The Panoptic Sort: A Political Economy of Personal Information
The Panoptic Sort was published in 1993. Its focus was on privacy and surveillance. But unlike the majority of publications addressing these topics in the United States at the time that were focused on the privacy concerns of individuals, especially those related to threats associated with government surveillance, that book sought to direct public toward the activities of commercial firms. It was highly critical of the failure of scholars and political activists to pay sufficient attention to the threats to individual autonomy, collective agency, and the exercise of social responsibility.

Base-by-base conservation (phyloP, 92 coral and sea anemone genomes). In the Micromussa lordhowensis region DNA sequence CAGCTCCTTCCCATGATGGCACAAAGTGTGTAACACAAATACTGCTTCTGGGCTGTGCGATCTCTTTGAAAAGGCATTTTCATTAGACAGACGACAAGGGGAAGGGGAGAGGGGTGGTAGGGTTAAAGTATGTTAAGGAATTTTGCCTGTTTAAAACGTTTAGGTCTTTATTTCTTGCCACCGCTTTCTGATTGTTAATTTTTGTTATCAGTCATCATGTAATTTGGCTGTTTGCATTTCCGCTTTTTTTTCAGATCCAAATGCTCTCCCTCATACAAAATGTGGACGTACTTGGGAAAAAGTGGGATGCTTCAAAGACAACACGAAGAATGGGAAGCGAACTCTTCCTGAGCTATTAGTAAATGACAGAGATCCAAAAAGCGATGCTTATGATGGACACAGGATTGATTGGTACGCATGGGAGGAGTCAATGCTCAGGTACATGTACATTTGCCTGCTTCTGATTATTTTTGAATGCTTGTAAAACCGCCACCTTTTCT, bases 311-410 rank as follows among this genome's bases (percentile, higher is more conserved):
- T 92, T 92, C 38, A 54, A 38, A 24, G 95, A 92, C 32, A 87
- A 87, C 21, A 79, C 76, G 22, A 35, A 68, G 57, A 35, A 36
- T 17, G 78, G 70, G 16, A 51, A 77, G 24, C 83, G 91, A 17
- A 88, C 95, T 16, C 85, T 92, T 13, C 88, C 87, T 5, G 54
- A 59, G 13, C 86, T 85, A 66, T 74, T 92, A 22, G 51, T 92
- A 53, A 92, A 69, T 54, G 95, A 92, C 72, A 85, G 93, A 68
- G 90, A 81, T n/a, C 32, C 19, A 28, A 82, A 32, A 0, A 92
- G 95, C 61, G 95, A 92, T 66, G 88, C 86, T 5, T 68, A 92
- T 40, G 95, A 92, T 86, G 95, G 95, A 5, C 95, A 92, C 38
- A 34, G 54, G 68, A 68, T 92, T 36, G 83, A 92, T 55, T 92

The Panoptic Sort was intended to help us all to understand just what was at stake when the bureaucracies of government and commerce gathered, processed, and made use of an almost unlimited amount of personal, and transaction-generated information to manage social, economic, and political activities within society.It argued that unlike Foucault's panoptic prison, which involved continual, all-encompassing surveillance, the panoptic systems being developed at that time were turning their attention toward the development of techniques for the identification and classification of disciplinary subjects into distinct groups in ways that would increase the efficiency with which the techniques of correct training could be applied to those group members. While the first edition provided numerous examples from marketing, employment, insurance, credit management, and the provision of government and social services, the second edition extends descriptions of the technologies that have been developed and incorporated into the panoptic sort in the nearly 30 years since its initial publication. In addition, it places these technological advances and systemic expansions into the context of quite significant transformations in the nature of capitalism. In addition to the massive expansion in the amount of data and information being gathered, processed, and distributed for use by corporations, government agencies, and newly developing public-private partnerships, advances in artificial intelligence and machine learning have placed the development of autonomous devices into positions of power that had barely been imagined in the past. Assessments of the implications for democracy that many associate with the possibility of an algorithmic Leviathan, invite a reconsideration of Jacques Ellul's distressing predictions about the future that ended the first edition of The Panoptic Sort.